News and Courier Article 1933
Below is a transcribed copy of the article from the News and Courier sent to us by Beverly Mott. Joseph Koger was her 5th great grandfather. Her great-grandmother, Blanche Risher (granddaughter of Joseph Koger), saved the article.
The article, however, does have some errors. The Ackermans never owned the land or the house. Oliver Ackerman married Elizabeth Rebecca Koger, daughter of Joseph Koger I, and that is how the Ackermans are associated with the property. Also, there were not thousands of slaves. According to wills and census records, the Kogers probably did not own more than 60 slaves at any given time.
In this transcription abbreviations, spellings, and punctuation marks have been preserved. Line breaks also remain intact, as well as column structure. Indentations and spacing are difficult to replicate on the Web and may be distorted or omitted. [?] represents an unknown word.
1933 [handwritten at top of newspaper clipping]
The history of the Old Carroll Place about six miles from town where the Quaker and Wire Roads intersect, was published in the News and Courier on Sunday in the column "Low Country Gossip" by Chlotilde R. Martin. The item had a few mistakes which have been corrected.
Townsmen S.N. Ackerman and G.W. Ackerman and J.W. Ackerman of Rt. 2 are great grandsons of the German who first owned the site.
The old house known as the Carroll place, near the little village of Grover, on the highway between Walterboro and St. George, is probably the most romantic old house in that section. It is said to be 150 years old and the site was originally owned by a German by the name of Ackerman whose great grandson, G.N. Dukes, now 75 years old, lived on the highway a few miles away.
This Ackerman, whose name in Germany signified the ownership of land, according to Mr. Dukes and whose descendants are scattered all over the Low-Country counties owned fire or six thousand acres of land in connection with his home and a thousand slaves.
The house was built by his nephew, Major Koger, who served in the Revolutionary war on the lands in [?] from his uncle [?]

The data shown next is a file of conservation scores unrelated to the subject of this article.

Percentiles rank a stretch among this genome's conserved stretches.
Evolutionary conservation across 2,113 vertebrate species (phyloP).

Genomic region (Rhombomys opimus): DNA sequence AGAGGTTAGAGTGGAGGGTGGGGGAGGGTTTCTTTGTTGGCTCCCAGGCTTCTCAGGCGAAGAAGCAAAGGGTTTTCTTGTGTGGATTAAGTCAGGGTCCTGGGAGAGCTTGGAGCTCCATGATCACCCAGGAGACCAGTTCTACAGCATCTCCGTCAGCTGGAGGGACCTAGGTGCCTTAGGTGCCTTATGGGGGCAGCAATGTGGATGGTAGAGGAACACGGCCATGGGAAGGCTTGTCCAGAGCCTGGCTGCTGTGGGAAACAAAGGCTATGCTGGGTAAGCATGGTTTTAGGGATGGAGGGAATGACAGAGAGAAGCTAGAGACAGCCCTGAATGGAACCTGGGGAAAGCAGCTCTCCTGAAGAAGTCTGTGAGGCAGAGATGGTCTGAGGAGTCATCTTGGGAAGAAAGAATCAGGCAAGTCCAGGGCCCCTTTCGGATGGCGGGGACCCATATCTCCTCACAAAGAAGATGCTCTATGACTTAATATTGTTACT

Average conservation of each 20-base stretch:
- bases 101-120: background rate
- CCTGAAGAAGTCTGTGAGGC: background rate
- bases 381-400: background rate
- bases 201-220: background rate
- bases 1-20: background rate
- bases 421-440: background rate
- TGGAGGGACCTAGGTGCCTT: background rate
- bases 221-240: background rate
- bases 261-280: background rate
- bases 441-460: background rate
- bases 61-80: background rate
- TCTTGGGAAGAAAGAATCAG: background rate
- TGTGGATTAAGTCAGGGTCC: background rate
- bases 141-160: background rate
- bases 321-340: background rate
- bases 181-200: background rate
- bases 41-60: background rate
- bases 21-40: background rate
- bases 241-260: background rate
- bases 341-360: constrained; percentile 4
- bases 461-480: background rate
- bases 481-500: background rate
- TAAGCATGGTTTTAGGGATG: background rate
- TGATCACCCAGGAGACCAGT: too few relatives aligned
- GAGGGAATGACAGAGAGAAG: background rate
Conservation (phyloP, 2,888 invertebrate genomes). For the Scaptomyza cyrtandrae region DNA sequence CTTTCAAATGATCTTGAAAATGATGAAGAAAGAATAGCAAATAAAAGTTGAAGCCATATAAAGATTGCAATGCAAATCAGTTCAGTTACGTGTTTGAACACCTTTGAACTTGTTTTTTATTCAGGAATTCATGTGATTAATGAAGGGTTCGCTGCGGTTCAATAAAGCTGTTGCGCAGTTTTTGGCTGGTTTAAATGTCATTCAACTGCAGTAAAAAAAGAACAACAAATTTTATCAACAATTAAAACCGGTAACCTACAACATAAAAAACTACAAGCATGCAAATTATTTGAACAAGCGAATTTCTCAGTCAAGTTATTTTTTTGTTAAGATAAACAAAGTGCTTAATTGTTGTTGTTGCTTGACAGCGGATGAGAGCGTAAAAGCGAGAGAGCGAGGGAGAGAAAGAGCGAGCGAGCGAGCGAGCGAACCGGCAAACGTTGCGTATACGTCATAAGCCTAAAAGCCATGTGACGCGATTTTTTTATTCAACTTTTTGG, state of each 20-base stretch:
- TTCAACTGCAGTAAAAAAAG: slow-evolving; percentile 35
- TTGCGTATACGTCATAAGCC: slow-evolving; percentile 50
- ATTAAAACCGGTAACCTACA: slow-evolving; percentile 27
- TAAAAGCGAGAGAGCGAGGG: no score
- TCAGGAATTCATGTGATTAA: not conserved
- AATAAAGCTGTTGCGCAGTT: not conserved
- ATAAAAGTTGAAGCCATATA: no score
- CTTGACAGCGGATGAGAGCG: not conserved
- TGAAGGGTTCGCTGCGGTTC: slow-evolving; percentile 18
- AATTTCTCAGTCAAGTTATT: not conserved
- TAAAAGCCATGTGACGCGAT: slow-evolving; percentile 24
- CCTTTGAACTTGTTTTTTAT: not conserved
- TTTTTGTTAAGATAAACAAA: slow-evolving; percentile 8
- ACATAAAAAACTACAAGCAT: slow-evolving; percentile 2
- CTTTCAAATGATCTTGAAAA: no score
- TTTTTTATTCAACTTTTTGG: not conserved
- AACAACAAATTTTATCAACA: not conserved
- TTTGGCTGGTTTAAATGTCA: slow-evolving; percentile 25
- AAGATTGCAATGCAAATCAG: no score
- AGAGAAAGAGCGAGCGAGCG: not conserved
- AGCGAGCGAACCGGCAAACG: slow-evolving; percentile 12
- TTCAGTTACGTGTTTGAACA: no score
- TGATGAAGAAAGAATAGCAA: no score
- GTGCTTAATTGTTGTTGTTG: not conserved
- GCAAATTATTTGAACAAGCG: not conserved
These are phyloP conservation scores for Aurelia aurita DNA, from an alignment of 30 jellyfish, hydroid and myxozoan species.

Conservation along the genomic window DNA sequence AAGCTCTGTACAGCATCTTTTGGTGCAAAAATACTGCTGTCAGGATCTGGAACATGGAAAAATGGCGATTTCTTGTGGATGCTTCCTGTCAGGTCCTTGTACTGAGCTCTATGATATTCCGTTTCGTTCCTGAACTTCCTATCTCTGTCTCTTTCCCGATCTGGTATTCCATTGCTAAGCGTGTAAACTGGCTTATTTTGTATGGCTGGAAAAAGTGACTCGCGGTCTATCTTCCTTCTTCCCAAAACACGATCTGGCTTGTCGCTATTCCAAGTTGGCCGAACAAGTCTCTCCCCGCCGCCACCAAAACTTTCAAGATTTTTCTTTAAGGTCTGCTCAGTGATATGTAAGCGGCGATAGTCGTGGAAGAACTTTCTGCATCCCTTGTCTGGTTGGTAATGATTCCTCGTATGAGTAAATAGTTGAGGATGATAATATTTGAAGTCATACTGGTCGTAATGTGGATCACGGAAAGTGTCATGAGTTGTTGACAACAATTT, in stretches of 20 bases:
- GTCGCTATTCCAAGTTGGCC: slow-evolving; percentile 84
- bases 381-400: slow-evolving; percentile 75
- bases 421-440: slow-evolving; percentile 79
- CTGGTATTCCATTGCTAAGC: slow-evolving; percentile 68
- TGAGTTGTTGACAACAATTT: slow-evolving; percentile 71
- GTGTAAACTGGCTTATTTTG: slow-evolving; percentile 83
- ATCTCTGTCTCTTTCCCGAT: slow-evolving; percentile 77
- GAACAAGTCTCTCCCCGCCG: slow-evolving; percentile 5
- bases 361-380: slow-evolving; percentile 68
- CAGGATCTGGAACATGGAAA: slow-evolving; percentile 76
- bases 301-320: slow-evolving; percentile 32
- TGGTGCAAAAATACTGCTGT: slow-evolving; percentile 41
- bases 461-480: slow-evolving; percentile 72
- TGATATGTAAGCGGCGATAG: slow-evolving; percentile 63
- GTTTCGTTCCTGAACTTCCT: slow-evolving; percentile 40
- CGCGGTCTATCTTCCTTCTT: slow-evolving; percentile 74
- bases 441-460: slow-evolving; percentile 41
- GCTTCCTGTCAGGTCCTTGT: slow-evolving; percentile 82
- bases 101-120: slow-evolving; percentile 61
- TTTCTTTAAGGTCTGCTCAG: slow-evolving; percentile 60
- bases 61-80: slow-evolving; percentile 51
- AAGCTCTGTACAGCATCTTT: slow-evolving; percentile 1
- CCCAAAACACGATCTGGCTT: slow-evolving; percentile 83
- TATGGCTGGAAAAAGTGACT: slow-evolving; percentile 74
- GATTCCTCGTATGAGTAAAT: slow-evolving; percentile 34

It is the workmanship which went into the building of this house which makes it interesting. All of the timber came from the place and the lumber for building was cut by means of whip-saws in a huge pit. Twelve years were required to build the house and so grueling was the work that it cost the lives of between forty and fifty slaves, the deaths being caused from becoming overheated while sawing the lumber in the pits during the summer months.
At the time it was built this house was the only one between it and what is now Branchville. The little straggly road which runs in front of the house and is, for the most part, deserted now was once the Charleston and Augusta highway, frequented by stagecoaches.
The old house is good for a hundred years more of life. It stands sturdy and strong on its immense, high brick pillars. Its rooms are big and airy and the floors, which are the original ones show very little signs of wear. The wainscoating is high and the plastered walls still solid, needing repair in only a few places. Even the hinges and nails which went into the house were made on the place.
Major Koger, after the war offered for United States Congress and was defeated. He charged fraud and bitter as a result sold his place to Judge Carroll, of Columbia and moved to Mississippi. Judge Carroll kept the house as a summer home for years then sold it to Allen Westendorff of the Panama Canal Zone who still owns it, coming back for occasional visits. The broad acres once connected with the house have been gradually sold off, until only a small acreage remains.
The house is now occupied by a negro preacher.